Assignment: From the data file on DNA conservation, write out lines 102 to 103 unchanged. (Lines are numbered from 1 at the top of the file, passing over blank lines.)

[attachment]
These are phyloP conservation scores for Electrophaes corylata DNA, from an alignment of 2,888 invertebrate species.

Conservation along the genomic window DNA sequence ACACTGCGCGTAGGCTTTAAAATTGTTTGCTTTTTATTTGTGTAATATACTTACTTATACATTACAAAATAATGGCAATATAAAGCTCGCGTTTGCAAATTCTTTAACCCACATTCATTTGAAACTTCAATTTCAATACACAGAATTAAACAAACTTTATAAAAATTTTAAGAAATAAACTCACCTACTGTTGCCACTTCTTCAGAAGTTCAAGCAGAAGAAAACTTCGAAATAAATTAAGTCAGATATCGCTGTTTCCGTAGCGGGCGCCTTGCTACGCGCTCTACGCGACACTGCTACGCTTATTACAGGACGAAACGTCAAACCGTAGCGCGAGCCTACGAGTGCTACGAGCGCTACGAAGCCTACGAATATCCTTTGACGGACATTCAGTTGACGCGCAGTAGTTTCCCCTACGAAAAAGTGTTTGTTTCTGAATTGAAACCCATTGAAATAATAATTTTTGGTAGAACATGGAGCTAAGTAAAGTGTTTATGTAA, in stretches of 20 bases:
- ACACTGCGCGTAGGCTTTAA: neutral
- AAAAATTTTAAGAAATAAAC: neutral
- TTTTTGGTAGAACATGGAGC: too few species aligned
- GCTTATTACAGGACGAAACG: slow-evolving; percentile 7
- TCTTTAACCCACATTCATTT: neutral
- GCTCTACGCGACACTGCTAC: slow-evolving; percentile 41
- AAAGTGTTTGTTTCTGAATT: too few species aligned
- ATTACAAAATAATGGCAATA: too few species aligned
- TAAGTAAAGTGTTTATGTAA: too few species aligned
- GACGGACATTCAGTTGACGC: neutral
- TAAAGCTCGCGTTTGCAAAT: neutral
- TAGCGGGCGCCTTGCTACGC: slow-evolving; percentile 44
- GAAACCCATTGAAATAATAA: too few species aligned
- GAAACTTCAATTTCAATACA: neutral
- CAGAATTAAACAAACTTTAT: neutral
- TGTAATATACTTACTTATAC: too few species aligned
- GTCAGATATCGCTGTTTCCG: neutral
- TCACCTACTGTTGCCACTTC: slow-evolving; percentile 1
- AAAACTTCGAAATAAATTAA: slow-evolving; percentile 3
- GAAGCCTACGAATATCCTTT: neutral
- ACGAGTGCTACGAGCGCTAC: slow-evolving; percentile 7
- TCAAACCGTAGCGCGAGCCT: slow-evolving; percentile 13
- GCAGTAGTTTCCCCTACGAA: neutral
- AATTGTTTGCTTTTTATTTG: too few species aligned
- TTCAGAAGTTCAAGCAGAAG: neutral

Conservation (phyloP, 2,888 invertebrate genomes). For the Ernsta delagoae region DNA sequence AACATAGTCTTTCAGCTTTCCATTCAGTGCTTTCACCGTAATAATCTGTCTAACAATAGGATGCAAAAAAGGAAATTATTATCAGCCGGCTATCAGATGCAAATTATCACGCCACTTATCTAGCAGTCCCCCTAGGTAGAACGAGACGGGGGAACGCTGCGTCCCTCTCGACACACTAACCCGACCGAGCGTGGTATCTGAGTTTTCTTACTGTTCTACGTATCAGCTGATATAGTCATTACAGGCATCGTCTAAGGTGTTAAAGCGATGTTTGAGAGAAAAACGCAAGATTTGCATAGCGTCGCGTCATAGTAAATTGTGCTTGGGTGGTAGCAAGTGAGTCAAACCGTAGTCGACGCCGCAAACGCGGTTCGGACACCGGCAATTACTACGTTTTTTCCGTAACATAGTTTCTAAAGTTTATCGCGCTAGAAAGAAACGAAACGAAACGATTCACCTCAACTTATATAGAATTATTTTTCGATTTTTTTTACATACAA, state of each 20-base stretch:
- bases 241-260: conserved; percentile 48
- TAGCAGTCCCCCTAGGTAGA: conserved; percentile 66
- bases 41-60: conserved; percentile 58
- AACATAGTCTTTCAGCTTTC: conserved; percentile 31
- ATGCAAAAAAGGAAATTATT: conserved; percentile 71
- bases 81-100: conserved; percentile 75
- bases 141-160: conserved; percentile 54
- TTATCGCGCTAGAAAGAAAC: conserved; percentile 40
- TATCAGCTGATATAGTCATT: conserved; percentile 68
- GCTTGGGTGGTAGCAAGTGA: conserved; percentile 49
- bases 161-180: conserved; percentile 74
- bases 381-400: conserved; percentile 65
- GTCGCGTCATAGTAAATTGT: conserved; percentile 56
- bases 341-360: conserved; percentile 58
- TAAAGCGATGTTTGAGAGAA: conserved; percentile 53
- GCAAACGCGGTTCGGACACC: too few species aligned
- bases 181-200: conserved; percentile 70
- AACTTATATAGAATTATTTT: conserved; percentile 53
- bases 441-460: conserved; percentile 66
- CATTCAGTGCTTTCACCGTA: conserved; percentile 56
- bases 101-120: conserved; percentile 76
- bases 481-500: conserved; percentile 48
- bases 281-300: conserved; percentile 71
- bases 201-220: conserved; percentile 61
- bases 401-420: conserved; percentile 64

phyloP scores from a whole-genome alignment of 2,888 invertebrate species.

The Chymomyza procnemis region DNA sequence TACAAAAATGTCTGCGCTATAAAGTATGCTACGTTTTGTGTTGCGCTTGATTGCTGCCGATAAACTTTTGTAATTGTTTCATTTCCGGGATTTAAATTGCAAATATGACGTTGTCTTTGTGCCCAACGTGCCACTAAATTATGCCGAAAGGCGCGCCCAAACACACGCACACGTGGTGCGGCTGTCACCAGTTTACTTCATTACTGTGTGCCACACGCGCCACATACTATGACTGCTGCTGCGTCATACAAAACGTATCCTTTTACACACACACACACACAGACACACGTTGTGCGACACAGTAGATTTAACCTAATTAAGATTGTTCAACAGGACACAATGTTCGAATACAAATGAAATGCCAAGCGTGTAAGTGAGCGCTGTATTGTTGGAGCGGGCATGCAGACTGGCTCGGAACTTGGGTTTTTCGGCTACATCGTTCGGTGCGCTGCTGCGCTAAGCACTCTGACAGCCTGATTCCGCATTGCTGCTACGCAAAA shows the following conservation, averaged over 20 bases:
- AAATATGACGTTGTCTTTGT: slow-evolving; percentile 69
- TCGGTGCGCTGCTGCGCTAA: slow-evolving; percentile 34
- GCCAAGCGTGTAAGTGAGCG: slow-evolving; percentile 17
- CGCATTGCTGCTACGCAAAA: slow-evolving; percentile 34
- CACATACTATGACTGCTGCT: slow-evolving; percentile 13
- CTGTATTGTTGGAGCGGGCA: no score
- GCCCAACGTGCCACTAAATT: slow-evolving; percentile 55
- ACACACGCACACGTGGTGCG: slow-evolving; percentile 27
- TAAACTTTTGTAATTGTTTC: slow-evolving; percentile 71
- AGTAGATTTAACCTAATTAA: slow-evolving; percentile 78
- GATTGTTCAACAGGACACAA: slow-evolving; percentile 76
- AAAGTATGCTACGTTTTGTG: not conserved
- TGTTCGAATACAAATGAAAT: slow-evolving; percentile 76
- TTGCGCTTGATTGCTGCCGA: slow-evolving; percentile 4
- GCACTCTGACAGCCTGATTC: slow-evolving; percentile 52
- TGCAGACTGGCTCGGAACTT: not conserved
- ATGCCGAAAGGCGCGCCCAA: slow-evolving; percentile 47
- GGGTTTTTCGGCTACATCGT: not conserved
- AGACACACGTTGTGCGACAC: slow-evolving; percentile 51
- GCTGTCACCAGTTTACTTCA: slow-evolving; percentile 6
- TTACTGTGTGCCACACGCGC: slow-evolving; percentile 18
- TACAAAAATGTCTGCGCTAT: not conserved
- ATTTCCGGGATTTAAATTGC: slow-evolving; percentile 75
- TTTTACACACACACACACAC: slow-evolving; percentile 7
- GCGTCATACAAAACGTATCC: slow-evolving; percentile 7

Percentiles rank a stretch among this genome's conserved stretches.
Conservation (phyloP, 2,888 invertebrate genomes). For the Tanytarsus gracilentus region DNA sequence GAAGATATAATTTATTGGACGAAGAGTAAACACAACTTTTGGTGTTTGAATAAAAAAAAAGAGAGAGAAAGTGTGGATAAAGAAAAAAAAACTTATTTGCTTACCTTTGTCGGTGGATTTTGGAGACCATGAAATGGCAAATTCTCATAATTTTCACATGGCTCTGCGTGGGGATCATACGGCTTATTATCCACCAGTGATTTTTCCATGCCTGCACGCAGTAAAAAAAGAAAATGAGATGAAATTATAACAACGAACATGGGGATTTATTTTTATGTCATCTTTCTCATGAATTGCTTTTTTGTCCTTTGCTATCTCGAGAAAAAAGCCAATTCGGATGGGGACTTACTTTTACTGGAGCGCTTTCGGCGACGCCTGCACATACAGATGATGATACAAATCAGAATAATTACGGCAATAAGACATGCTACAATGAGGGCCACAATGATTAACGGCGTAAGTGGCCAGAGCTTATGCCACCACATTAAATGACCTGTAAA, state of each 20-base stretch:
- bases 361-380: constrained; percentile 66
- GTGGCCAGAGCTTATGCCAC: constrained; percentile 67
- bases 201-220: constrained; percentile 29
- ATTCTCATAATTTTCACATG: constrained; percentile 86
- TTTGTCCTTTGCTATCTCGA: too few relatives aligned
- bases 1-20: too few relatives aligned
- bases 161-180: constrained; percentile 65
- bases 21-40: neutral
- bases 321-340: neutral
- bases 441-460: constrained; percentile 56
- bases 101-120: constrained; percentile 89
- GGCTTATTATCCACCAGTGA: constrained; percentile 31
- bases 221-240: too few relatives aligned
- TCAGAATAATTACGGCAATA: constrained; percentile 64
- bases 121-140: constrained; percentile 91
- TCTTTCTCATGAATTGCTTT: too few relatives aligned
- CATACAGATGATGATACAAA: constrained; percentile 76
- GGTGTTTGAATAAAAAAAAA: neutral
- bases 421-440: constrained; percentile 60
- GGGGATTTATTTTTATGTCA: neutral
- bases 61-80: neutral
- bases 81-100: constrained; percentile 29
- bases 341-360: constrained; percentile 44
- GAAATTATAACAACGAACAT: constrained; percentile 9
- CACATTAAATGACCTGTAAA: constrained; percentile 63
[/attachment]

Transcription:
- GGGGATTTATTTTTATGTCA: neutral
- bases 61-80: neutral